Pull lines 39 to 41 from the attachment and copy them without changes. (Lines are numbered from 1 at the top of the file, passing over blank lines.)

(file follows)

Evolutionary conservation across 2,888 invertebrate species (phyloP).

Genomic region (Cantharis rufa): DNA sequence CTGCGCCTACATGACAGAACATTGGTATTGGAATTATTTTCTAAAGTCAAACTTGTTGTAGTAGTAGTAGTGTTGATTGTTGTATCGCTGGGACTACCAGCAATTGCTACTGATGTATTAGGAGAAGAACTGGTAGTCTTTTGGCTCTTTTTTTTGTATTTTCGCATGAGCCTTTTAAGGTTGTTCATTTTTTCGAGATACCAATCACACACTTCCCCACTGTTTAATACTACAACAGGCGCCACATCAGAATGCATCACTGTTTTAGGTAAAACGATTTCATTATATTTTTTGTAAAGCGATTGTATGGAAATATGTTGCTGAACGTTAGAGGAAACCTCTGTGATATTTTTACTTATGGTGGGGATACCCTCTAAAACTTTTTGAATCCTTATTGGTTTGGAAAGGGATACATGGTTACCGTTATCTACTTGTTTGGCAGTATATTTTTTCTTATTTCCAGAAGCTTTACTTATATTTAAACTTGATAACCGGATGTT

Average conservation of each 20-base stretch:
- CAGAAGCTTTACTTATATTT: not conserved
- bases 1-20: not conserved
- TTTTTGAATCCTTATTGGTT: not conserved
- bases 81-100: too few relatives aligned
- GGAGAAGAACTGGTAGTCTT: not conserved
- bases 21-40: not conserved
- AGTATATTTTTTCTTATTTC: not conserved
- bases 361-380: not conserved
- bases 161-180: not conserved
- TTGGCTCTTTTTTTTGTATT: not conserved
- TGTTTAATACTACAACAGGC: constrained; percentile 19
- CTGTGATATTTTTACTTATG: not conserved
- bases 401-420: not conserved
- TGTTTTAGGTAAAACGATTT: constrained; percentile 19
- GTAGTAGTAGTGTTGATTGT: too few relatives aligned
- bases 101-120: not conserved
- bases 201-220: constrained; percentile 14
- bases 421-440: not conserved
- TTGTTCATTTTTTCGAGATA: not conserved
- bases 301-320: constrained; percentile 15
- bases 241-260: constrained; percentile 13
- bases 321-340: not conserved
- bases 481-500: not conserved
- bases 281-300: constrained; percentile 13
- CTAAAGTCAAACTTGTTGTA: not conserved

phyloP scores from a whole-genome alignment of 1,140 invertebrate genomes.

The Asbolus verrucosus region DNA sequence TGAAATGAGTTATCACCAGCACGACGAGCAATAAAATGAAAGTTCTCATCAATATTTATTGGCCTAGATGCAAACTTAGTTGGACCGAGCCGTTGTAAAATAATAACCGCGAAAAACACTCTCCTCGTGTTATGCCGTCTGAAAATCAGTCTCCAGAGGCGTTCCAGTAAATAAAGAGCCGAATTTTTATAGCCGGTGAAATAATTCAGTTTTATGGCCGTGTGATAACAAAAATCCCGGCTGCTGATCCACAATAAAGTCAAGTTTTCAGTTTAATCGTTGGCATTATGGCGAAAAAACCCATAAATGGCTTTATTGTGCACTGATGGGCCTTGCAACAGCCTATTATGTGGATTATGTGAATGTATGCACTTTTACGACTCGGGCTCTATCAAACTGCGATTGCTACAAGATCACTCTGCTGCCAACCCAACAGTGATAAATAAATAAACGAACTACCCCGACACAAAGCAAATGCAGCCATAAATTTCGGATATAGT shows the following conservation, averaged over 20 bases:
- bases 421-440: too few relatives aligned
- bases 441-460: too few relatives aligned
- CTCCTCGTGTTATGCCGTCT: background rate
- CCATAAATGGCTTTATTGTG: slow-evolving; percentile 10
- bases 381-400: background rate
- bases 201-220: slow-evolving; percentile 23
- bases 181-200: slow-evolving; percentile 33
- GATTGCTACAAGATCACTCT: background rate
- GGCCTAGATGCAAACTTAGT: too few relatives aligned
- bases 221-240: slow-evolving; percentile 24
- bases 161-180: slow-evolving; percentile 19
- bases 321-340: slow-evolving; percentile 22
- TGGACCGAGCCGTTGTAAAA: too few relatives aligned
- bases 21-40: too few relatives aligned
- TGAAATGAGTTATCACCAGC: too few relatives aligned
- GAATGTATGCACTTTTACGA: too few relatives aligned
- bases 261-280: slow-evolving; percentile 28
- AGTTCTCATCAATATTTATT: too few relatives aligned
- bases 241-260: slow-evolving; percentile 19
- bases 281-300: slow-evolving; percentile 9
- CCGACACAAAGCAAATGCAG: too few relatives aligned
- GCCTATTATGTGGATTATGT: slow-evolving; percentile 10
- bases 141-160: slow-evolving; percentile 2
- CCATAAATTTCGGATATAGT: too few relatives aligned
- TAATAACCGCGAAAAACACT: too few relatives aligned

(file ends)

- GGCCTAGATGCAAACTTAGT: too few relatives aligned
- bases 221-240: slow-evolving; percentile 24
- bases 161-180: slow-evolving; percentile 19